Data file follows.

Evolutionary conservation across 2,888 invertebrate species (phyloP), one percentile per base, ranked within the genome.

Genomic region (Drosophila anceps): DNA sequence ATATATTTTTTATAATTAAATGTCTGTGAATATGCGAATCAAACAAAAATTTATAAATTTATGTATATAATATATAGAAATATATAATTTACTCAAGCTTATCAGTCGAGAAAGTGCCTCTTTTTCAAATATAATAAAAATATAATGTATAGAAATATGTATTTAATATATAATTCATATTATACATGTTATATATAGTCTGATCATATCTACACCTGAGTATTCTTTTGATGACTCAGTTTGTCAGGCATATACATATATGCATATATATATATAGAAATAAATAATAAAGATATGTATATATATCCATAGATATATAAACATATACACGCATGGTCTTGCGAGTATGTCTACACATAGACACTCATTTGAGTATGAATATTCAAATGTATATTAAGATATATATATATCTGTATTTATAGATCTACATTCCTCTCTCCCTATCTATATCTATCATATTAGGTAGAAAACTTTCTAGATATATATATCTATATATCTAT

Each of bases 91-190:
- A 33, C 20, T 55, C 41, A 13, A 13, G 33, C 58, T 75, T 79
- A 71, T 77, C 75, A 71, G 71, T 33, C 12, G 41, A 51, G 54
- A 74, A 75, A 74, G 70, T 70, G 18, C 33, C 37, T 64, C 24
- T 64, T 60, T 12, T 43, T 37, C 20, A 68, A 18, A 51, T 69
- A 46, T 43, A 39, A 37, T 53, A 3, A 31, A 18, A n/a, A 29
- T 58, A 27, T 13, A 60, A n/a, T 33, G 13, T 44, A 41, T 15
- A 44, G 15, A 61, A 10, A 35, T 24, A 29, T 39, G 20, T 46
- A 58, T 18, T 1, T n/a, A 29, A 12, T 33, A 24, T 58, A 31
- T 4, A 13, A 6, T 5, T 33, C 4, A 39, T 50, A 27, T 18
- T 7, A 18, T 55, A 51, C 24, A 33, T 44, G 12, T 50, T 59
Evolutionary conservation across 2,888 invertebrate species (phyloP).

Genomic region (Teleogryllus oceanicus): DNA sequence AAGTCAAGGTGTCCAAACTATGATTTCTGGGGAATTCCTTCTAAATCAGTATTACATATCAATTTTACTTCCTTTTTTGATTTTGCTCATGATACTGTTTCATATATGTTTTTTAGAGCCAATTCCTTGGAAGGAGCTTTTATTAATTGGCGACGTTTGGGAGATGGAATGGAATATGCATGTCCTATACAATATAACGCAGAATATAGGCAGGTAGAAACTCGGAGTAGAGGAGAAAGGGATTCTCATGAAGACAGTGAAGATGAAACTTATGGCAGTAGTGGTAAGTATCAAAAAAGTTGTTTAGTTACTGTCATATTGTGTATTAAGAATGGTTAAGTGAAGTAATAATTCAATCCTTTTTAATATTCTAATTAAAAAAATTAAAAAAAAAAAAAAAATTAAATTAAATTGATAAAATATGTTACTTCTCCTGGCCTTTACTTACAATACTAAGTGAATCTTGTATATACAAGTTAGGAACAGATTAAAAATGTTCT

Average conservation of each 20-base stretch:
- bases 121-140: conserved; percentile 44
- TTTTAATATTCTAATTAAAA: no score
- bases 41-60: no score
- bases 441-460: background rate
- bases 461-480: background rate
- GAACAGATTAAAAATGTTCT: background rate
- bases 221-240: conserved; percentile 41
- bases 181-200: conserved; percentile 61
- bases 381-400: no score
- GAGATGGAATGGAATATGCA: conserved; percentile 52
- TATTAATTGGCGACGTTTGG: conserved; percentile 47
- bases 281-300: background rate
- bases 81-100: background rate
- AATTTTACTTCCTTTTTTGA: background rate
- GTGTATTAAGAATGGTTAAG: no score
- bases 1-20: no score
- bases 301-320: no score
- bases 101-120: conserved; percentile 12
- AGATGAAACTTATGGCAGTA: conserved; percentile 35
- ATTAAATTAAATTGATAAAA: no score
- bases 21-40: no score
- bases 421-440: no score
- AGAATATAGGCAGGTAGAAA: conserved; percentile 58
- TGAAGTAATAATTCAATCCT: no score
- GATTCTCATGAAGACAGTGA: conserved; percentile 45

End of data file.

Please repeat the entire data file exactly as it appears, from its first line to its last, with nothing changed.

Evolutionary conservation across 2,888 invertebrate species (phyloP), one percentile per base, ranked within the genome.

Genomic region (Drosophila anceps): DNA sequence ATATATTTTTTATAATTAAATGTCTGTGAATATGCGAATCAAACAAAAATTTATAAATTTATGTATATAATATATAGAAATATATAATTTACTCAAGCTTATCAGTCGAGAAAGTGCCTCTTTTTCAAATATAATAAAAATATAATGTATAGAAATATGTATTTAATATATAATTCATATTATACATGTTATATATAGTCTGATCATATCTACACCTGAGTATTCTTTTGATGACTCAGTTTGTCAGGCATATACATATATGCATATATATATATAGAAATAAATAATAAAGATATGTATATATATCCATAGATATATAAACATATACACGCATGGTCTTGCGAGTATGTCTACACATAGACACTCATTTGAGTATGAATATTCAAATGTATATTAAGATATATATATATCTGTATTTATAGATCTACATTCCTCTCTCCCTATCTATATCTATCATATTAGGTAGAAAACTTTCTAGATATATATATCTATATATCTAT

Each of bases 91-190:
- A 33, C 20, T 55, C 41, A 13, A 13, G 33, C 58, T 75, T 79
- A 71, T 77, C 75, A 71, G 71, T 33, C 12, G 41, A 51, G 54
- A 74, A 75, A 74, G 70, T 70, G 18, C 33, C 37, T 64, C 24
- T 64, T 60, T 12, T 43, T 37, C 20, A 68, A 18, A 51, T 69
- A 46, T 43, A 39, A 37, T 53, A 3, A 31, A 18, A n/a, A 29
- T 58, A 27, T 13, A 60, A n/a, T 33, G 13, T 44, A 41, T 15
- A 44, G 15, A 61, A 10, A 35, T 24, A 29, T 39, G 20, T 46
- A 58, T 18, T 1, T n/a, A 29, A 12, T 33, A 24, T 58, A 31
- T 4, A 13, A 6, T 5, T 33, C 4, A 39, T 50, A 27, T 18
- T 7, A 18, T 55, A 51, C 24, A 33, T 44, G 12, T 50, T 59
Evolutionary conservation across 2,888 invertebrate species (phyloP).

Genomic region (Teleogryllus oceanicus): DNA sequence AAGTCAAGGTGTCCAAACTATGATTTCTGGGGAATTCCTTCTAAATCAGTATTACATATCAATTTTACTTCCTTTTTTGATTTTGCTCATGATACTGTTTCATATATGTTTTTTAGAGCCAATTCCTTGGAAGGAGCTTTTATTAATTGGCGACGTTTGGGAGATGGAATGGAATATGCATGTCCTATACAATATAACGCAGAATATAGGCAGGTAGAAACTCGGAGTAGAGGAGAAAGGGATTCTCATGAAGACAGTGAAGATGAAACTTATGGCAGTAGTGGTAAGTATCAAAAAAGTTGTTTAGTTACTGTCATATTGTGTATTAAGAATGGTTAAGTGAAGTAATAATTCAATCCTTTTTAATATTCTAATTAAAAAAATTAAAAAAAAAAAAAAAATTAAATTAAATTGATAAAATATGTTACTTCTCCTGGCCTTTACTTACAATACTAAGTGAATCTTGTATATACAAGTTAGGAACAGATTAAAAATGTTCT

Average conservation of each 20-base stretch:
- bases 121-140: conserved; percentile 44
- TTTTAATATTCTAATTAAAA: no score
- bases 41-60: no score
- bases 441-460: background rate
- bases 461-480: background rate
- GAACAGATTAAAAATGTTCT: background rate
- bases 221-240: conserved; percentile 41
- bases 181-200: conserved; percentile 61
- bases 381-400: no score
- GAGATGGAATGGAATATGCA: conserved; percentile 52
- TATTAATTGGCGACGTTTGG: conserved; percentile 47
- bases 281-300: background rate
- bases 81-100: background rate
- AATTTTACTTCCTTTTTTGA: background rate
- GTGTATTAAGAATGGTTAAG: no score
- bases 1-20: no score
- bases 301-320: no score
- bases 101-120: conserved; percentile 12
- AGATGAAACTTATGGCAGTA: conserved; percentile 35
- ATTAAATTAAATTGATAAAA: no score
- bases 21-40: no score
- bases 421-440: no score
- AGAATATAGGCAGGTAGAAA: conserved; percentile 58
- TGAAGTAATAATTCAATCCT: no score
- GATTCTCATGAAGACAGTGA: conserved; percentile 45